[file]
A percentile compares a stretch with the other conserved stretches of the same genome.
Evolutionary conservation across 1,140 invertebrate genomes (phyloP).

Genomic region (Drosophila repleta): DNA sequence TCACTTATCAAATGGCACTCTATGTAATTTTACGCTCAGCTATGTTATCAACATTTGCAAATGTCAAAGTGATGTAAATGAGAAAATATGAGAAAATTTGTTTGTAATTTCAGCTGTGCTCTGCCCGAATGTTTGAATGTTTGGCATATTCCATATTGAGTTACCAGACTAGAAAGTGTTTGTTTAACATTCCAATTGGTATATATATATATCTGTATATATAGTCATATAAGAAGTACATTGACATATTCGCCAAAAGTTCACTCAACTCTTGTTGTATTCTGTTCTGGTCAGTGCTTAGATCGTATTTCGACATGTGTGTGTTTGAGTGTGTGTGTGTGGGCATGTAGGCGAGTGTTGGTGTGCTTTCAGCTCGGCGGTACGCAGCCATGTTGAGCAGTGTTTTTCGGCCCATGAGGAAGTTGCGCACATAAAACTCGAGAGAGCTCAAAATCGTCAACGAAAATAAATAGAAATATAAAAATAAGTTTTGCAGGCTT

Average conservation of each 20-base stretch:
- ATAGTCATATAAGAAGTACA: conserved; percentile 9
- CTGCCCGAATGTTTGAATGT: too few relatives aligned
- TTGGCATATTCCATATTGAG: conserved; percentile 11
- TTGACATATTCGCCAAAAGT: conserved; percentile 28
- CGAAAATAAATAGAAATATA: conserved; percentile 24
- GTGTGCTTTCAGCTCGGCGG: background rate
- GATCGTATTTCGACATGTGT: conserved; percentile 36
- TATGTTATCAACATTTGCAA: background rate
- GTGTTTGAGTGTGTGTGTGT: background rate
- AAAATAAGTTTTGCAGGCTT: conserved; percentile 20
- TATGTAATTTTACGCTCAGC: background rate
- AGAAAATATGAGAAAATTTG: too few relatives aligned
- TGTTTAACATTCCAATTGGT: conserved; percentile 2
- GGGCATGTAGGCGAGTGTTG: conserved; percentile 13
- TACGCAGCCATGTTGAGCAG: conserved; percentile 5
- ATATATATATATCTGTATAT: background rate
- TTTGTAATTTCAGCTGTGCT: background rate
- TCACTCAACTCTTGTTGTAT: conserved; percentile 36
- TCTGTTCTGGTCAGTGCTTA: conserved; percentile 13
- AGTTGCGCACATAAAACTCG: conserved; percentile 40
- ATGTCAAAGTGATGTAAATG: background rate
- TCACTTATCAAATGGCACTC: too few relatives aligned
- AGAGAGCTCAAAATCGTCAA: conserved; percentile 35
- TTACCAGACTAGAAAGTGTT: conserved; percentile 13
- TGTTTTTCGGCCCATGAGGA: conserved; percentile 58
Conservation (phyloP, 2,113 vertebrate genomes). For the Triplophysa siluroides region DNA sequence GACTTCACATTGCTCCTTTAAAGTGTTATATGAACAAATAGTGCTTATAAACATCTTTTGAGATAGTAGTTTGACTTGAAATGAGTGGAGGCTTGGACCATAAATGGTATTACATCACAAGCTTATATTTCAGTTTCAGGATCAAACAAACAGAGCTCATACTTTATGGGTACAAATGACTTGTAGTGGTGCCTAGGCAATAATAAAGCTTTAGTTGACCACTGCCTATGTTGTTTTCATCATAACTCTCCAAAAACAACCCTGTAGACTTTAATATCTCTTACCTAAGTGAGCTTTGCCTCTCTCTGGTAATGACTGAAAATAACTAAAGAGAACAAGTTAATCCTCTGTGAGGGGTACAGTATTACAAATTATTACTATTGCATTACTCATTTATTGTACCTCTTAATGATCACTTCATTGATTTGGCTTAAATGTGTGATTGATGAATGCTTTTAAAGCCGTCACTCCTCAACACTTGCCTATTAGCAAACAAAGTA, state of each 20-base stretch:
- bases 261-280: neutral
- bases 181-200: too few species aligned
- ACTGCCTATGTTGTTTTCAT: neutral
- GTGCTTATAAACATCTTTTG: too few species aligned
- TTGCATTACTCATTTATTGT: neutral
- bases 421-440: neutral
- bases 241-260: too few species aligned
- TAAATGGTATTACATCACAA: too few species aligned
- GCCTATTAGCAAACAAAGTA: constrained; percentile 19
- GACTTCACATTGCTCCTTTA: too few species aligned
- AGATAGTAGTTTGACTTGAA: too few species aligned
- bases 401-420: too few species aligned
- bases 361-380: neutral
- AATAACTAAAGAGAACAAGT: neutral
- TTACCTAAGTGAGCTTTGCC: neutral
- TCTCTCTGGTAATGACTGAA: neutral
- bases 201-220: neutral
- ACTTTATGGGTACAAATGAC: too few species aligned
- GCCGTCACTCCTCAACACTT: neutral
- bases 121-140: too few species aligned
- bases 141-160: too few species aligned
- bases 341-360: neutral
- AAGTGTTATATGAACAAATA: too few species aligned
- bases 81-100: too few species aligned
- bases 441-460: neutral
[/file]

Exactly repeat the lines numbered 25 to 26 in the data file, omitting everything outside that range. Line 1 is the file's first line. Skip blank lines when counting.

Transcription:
- ATGTCAAAGTGATGTAAATG: background rate
- TCACTTATCAAATGGCACTC: too few relatives aligned